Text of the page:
Development of the Overstrung Scale

The Modern Piano Emerges

By the end of the first quarter of the 19th century, the piano had emerged, but was still on the edge of change. The harpsichord had become itself again, but an althogether different instrument than the newly emerging modern piano. In fact, the innovations made in Europe and the U.S. during the end of the 18th, beginning of the 19th centuries more or less solidified the harpsichord's technology. From then on out, the majority of the craftsworkers focused their attention on the piano.

But also, the piano was itself still changing rapidly. Copyrights, patents and trademarks were becoming ever more important. The piano market was at a pitch. The introduction of the full one-piece, cast-iron plate created sudden, unmistakable change. Customers and artists were just getting used to the square grand design when pianos were introduced that no longer even resembled square grands. Technology had found a way to solve the problem of volume and control, and this solution dictated the new shape. It was the heavy metal backbone. That single invention would eventually relegate the square grand to little more than collectible memories.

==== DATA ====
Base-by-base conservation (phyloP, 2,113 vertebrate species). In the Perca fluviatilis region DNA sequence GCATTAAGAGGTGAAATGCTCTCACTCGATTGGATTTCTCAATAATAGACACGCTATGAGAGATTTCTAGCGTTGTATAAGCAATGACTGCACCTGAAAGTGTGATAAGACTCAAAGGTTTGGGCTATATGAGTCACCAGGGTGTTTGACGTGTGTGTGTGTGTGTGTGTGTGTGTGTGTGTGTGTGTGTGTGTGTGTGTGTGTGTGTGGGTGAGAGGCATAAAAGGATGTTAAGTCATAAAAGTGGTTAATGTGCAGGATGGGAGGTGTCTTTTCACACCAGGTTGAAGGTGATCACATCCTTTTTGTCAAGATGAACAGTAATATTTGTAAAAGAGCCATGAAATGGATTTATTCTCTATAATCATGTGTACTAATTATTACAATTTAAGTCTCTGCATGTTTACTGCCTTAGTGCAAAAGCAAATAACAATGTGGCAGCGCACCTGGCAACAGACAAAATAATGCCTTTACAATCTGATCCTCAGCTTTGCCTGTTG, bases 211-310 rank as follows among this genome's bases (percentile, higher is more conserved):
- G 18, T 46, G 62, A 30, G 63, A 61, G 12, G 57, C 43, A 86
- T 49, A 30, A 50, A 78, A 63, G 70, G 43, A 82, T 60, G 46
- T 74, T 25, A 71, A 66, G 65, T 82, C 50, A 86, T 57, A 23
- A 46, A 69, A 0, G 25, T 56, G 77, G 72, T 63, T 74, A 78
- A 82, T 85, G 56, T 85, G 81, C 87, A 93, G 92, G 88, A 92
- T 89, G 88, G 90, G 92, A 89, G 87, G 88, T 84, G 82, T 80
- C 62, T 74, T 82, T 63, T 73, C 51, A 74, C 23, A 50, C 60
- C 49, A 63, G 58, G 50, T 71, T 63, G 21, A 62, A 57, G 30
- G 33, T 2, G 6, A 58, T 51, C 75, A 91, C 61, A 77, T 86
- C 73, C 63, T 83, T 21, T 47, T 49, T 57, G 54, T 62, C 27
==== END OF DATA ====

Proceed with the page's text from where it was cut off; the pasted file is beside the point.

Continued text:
Next >> Next: The Overstrung Scale: Steinway's Contribution to an Exciting Time

Sachs, Curt. The History of Musical Instruments. New York: W. W. Norton & Company, Inc. 1940.